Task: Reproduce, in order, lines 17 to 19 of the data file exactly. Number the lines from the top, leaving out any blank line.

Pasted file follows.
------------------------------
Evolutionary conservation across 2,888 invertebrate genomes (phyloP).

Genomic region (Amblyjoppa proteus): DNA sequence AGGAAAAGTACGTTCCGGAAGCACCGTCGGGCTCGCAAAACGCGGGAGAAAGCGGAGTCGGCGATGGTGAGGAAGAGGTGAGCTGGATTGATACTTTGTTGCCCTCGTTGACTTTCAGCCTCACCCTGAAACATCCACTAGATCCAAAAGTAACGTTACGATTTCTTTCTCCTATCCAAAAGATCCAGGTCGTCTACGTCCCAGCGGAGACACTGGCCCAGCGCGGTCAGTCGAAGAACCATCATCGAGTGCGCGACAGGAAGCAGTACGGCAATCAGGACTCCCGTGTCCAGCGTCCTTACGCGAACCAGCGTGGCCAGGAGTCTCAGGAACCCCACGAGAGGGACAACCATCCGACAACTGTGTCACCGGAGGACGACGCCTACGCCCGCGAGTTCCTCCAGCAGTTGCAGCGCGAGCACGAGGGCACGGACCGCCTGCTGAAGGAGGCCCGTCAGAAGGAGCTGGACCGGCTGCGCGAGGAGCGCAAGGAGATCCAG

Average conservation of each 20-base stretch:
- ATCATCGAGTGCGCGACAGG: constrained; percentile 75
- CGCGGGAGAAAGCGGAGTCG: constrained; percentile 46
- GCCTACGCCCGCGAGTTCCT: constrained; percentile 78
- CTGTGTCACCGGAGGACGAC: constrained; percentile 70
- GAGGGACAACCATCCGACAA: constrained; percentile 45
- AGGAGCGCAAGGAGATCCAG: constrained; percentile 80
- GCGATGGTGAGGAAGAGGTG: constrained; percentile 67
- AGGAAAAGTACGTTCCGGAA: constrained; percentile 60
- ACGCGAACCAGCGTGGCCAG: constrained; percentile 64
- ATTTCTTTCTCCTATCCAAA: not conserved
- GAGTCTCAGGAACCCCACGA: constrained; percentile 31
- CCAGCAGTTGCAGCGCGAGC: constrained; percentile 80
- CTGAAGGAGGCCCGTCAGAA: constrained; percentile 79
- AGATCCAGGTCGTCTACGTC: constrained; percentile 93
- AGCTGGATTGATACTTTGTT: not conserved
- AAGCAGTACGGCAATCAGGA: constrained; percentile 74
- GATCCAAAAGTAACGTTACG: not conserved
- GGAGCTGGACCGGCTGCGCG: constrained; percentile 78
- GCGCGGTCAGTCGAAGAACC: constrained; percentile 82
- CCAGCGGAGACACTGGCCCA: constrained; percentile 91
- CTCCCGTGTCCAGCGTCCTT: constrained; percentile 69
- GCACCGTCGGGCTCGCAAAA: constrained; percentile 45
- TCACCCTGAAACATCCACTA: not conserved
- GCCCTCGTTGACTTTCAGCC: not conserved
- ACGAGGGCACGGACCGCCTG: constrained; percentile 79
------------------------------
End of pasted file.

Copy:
- AGATCCAGGTCGTCTACGTC: constrained; percentile 93
- AGCTGGATTGATACTTTGTT: not conserved
- AAGCAGTACGGCAATCAGGA: constrained; percentile 74